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Discussion Starter #1
Hi, I am replacing the worn clutch linkage parts and just got my parts from the Parts Place. One thing I replaced was the Z bar swivel bolt and sleeve and the swivel itself that the bolt bolts to the block. I noticed my old one AND the new bolt and sleeve fits pretty slopply in its hole?
Is this really the way it's supposed to be? Seems like poor engineering?:frown3:
 

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Hi, I am replacing the worn clutch linkage parts and just got my parts from the Parts Place. One thing I replaced was the Z bar swivel bolt and sleeve and the swivel itself that the bolt bolts to the block. I noticed my old one AND the new bolt and sleeve fits pretty slopply in its hole?
Is this really the way it's supposed to be? Seems like poor engineering?:frown3:
If you are talking about the bolt hole in the block, nope, should fit like any bolt/nut combo, pretty snug. I don't recall my bolt being sloppy when I replaced it. The block is cast iron and the threads may have been stretched or worn from a previous heavy clutch set-up or it could have loosened up allowing the bolt to move/flex within the threads.

If you are talking about the bolt going through the sleeve, it is more of a spacer. I am thinking that with the washers on each side of the bushing/spacer, and the bolt inserted into the block and tightened down, that the swivel rotates around the outside of the bushing/spacer seeing the bolt should tighten it down to the block so as not to move. The bushing does not rotate on the bolt, but the swivel rotates on the bushing. Maybe that explains it?

Not poor engineering. The engineers took into account the rotation of the engine when it torques over. If parts had close tolerances, good chance something could bind rather than have some play to flex or move. Rubber engine & transmission mounts absorb vibrations and have to move around under the torque of the engine when the pedal goes down and the rubber grabs. Simple, but good, engineering for its time. One of the reasons you have the swivel set-up on the '68 -'72 Z-bar instead of the solid tube Z-bar with its ball ends used on earlier models.

Look at this for a better break down of the parts: https://www.4speedconversions.com/68-72_pontiac_a_linkage.html
 

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Discussion Starter #4
Will you elaborate please Judge? It looks like I'm missing the 2 washers that go on each enad of the sleeve? What's a repop?
 

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Discussion Starter #5
If you are talking about the bolt hole in the block, nope, should fit like any bolt/nut combo, pretty snug. I don't recall my bolt being sloppy when I replaced it. The block is cast iron and the threads may have been stretched or worn from a previous heavy clutch set-up or it could have loosened up allowing the bolt to move/flex within the threads.

If you are talking about the bolt going through the sleeve, it is more of a spacer. I am thinking that with the washers on each side of the bushing/spacer, and the bolt inserted into the block and tightened down, that the swivel rotates around the outside of the bushing/spacer seeing the bolt should tighten it down to the block so as not to move. The bushing does not rotate on the bolt, but the swivel rotates on the bushing. Maybe that explains it?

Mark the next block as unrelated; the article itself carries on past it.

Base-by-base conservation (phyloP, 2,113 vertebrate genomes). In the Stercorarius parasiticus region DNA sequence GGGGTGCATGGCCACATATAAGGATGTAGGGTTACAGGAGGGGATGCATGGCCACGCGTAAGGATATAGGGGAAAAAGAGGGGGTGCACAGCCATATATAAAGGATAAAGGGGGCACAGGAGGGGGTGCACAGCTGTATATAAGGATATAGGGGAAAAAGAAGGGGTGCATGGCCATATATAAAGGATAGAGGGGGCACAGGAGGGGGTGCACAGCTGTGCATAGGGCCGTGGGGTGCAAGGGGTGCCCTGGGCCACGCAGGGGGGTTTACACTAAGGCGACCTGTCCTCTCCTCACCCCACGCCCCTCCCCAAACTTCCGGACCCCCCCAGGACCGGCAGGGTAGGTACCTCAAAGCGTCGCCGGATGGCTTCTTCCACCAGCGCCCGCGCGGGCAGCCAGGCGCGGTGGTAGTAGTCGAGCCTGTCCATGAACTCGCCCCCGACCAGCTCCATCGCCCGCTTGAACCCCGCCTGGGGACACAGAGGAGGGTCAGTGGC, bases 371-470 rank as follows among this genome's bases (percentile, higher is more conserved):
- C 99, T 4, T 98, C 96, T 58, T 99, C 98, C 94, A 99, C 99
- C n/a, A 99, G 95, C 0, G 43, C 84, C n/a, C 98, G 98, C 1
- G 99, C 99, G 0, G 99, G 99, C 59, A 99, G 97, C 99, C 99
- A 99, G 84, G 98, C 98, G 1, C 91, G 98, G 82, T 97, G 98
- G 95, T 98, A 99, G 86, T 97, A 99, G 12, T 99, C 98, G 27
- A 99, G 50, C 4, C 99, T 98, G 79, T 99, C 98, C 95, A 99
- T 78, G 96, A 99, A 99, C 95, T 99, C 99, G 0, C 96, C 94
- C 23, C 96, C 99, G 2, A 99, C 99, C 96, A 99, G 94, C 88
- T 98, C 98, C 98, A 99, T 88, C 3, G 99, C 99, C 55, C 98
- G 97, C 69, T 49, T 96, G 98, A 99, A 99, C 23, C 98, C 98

Not poor engineering. The engineers took into account the rotation of the engine when it torques over. If parts had close tolerances, good chance something could bind rather than have some play to flex or move. Rubber engine & transmission mounts absorb vibrations and have to move around under the torque of the engine when the pedal goes down and the rubber grabs. Simple, but good, engineering for its time. One of the reasons you have the swivel set-up on the '68 -'72 Z-bar instead of the solid tube Z-bar with its ball ends used on earlier models.

Look at this for a better break down of the parts: https://www.4speedconversions.com/68-72_pontiac_a_linkage.html
I'm talking bolt through sleeve and you've explained it well, thanks. It appears I'm missing the 2 washers on either ends?
 

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sorry

I was using old school slang for reproduction or N.O.R.S. the couple I have played with
the out side diameter does not fit the original bell crank /blockside/ bracket inside diameter
snugly ... originals have just enuf room for grease and thats it ....
you should be able to find a suitable washer diameter and drill the center out a bit,,,
it will then pinch the sleeve...
also put a new quality INSIDE star washer on the head of the bolt... clean the thread hole
of oil and goo with brake clean a couple times because you want to use some blue locktite
on the threads and the block and bolt need to be clean... I have seen a couple of them
walk out of the block before ... make sure the block side washer sits flat on the block too...

the sleeves may fit the aftermarket/repop part better .... I dont know,,,
my cars and the few 68-72's I have worked on all had original gm bellcranks..

Scott
 
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